On Friday, April 26, 2013 something is going to happen that hasn’t happened in recent memory: a Canadian film will open that looks and sounds like a big-budget Hollywood movie. It’s called The Colony and it stars Laurence Fishburne and Bill Paxton, two actors not unfamiliar with the world of the Hollywood blockbuster.
So how did this happen, you ask? How did Canada get a movie made that might actually be able to play in the big leagues? Director Jeff Renfroe tells Toronto Film Scene that it was originally slated to be a small movie about a group of survivors living underground after an ecological apocalypse with a production budget of $1 million. When he looked at the script, however, he saw something more.
“I’d just come off two indie movies that were a million dollars and I wanted to do something with a little bit bigger scope and the producers shared my opinion on that,” says Renfroe. “I gently asked for a crack at the script and I basically spent the next year developing a much bigger kind of film out of what was already quite an intriguing and interesting story.”
He notes that his work on the script was really from the perspective of a director, looking at the nuts and bolts of the production, adding set pieces and removing some of the more standard horror tropes. “I wanted to create more of an elevated genre movie that had some layers,” Renfroe says, “What I like about [the story] is how greed and consumption distort the human spirit. To me those are ‘the ferals’, the people who turn to cannibalism and what is so real and organic is that you or I could become one of these, given that we run out of food or resources.”
Some of those “big set pieces” were becoming a bit cumbersome on a not-tiny, but not Hollywood-level budget. Clever location scouts discovered it might be possible to shoot inside CFB North Bay’s decommissioned NORAD Underground Complex.
“We started by looking up in North Bay because we were going to shoot out in the elements. We were going to shoot big snowy vistas, but we discovered this thing was there,” says Renfroe. “It took us a while to clear through red tape to even get in there to scout it.”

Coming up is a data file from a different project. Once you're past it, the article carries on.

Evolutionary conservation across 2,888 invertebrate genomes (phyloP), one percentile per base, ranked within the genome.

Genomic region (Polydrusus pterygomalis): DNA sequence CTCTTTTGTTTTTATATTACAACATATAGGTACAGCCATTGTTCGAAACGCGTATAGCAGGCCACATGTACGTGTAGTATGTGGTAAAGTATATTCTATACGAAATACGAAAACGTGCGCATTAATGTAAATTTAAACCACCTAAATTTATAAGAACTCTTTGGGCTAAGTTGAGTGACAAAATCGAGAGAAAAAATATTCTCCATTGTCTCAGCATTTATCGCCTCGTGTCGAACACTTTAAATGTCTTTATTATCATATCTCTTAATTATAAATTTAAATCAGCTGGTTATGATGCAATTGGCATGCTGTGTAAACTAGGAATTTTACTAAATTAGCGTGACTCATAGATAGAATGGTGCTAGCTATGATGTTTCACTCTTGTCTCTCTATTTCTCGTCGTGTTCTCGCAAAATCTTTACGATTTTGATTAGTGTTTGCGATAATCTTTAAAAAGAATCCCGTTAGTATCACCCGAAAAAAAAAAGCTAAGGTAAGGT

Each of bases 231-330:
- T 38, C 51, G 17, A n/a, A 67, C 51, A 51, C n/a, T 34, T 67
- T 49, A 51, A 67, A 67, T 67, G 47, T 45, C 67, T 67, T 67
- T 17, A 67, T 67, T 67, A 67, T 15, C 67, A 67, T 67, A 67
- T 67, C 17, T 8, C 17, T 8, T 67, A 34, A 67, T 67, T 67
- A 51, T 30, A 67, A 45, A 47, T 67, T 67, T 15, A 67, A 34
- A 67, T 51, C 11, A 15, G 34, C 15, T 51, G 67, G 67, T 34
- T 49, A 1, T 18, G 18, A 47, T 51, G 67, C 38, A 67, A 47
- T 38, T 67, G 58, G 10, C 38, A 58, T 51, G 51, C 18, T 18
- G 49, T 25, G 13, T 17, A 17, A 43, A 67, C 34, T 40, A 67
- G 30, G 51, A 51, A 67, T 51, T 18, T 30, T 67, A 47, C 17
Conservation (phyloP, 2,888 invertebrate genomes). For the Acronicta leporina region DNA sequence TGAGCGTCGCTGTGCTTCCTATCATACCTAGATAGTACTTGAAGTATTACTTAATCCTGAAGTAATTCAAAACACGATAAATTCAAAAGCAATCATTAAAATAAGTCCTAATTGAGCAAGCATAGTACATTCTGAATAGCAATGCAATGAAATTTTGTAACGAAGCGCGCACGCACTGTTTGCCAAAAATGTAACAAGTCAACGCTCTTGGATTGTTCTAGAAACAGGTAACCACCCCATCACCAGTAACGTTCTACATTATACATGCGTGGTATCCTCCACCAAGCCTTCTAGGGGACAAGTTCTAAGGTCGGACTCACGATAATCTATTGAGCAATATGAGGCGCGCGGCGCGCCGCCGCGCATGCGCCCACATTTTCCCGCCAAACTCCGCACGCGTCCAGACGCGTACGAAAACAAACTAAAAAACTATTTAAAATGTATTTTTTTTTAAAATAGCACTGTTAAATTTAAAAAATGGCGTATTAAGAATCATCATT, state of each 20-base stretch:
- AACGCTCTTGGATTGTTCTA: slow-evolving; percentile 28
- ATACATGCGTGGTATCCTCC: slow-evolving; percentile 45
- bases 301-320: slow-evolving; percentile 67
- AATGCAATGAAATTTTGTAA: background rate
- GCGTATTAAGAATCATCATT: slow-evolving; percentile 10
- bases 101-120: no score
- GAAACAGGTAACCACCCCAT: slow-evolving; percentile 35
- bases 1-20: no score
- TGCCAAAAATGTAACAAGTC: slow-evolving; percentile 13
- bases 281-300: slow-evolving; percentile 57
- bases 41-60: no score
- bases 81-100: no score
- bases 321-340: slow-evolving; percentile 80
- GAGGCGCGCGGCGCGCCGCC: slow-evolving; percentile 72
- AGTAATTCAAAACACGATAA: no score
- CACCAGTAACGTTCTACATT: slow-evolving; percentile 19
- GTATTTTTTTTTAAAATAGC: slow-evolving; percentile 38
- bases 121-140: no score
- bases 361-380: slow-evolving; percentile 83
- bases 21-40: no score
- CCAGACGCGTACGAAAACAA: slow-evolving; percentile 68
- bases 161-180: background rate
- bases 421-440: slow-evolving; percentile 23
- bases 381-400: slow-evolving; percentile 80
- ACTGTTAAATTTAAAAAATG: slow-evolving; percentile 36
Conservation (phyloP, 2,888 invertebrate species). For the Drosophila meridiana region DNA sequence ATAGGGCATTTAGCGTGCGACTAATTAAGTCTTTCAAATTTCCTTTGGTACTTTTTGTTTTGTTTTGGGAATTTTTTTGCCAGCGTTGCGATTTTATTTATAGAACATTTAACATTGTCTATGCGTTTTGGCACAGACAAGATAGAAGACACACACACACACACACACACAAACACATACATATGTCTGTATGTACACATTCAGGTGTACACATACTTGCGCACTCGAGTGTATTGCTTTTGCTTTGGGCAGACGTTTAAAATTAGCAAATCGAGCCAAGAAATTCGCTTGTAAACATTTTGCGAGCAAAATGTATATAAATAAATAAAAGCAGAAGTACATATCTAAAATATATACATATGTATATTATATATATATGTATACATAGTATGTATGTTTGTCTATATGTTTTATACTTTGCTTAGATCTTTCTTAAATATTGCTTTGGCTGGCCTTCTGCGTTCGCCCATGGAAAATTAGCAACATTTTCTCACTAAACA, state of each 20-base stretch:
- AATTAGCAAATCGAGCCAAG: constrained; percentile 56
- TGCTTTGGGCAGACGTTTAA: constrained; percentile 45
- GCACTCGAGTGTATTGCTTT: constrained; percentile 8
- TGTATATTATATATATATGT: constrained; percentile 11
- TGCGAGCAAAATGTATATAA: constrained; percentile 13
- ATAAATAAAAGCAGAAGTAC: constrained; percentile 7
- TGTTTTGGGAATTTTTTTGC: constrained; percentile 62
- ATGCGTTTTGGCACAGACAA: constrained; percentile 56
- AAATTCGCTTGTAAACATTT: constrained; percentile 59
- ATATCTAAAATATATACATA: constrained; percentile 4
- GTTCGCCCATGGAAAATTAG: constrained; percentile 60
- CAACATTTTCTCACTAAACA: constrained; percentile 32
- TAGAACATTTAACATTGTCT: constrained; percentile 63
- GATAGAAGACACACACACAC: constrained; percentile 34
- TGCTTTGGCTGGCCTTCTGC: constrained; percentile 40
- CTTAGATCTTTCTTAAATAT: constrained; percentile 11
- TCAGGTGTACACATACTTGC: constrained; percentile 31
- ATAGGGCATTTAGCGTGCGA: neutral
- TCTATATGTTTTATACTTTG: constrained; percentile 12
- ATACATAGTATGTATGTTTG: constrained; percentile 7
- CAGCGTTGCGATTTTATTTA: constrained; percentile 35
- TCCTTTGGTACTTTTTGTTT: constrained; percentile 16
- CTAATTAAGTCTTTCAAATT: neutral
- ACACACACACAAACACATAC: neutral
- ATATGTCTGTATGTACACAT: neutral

Wading through the red tape was certainly worth it, however, since the location itself plays a major character in the film. Renfroe says that wasn’t by accident. Once he got in there he knew he had something special.
“I was like a kid in a candy store down there. I was like ‘we’re going to shoot everything here!’ It didn’t quite work out that way because it was pretty difficult location to shoot and there was a ton of red tape, but just the atmosphere down there, just so creepy. Immediately you get into the mindset of the colony.”
The mindset of the colony is mighty fascinating. From killer viruses to a seed bank there’s certainly a big world in such a claustrophobic space. The film itself feels a little bit like an unfinished thought, however. It’s not hard for the audience to see that this is only a slice of a much, much larger story in a much larger world. Renfroe certainly agrees. “We want to do a sequel and we want to do a prequel. It’s all about exploring this world we’ve created. It’s got its own mythology and it will be interesting to see how it was created and see where it goes.”
The mythology of the colony, while certainly steeped in its unique location, couldn’t be what it is without characters the audience can invest in. Renfroe says that casting the main roles was easy. He had always envisioned Laurence Fishburne in the role of Briggs from the start, while he knew that Bill Paxton had the right kind of character to play the wily and scheming Mason. How did he get them to come on board? “We made offers and I can be pretty convincing when I’m passionate about something. They both hopped on and I think we’re truly blessed to have a cast of this caliber.”
Fitting right in with his seasoned co-stars was Kevin Zegers, with previous work in indie dramas like Transamerica and 50 Dead Men Walking. “I had some insight into who [Kevin] was as a person and who he was as an actor,” says Renfroe. “I was really adamant about finding someone for Sam who wasn’t already an action hero, who wasn’t that sort of beefy man-y guy who has everything all dialed in.
I wanted a guy with innocence and emotional scars who becomes a leader. The arc was essentially a boy becomes a man. He goes from a follower to a leader. It was something that I saw in Kevin, that he could have this kind of vulnerability but could also rally it into a very strong kind of heroic character.”
With The Colony, Renfroe has created a very ambitious – and very un-Canadian – film. When once thinks of Canadian film, it is not often in the sphere of dark, moody post-apocalyptic stories with large effects budgets and stars.
Despite not looking like the usual Canadian movie fare, Renfroe says that the film couldn’t have been made without Telefilm support, even though they often do not support films that are made as largely commercial entities.
“Over the last couple of years they’ve really been trying to change their direction a little bit, or at least adding on to it a little bit to include commercial films that have the chance of going wide, and breaking out in the states. They put their money where their mouth is and they did support us.” Renfroe remarks.
Now all that’s left is for audiences to support the film when it opens in theatres on Friday, April 26, 2013.
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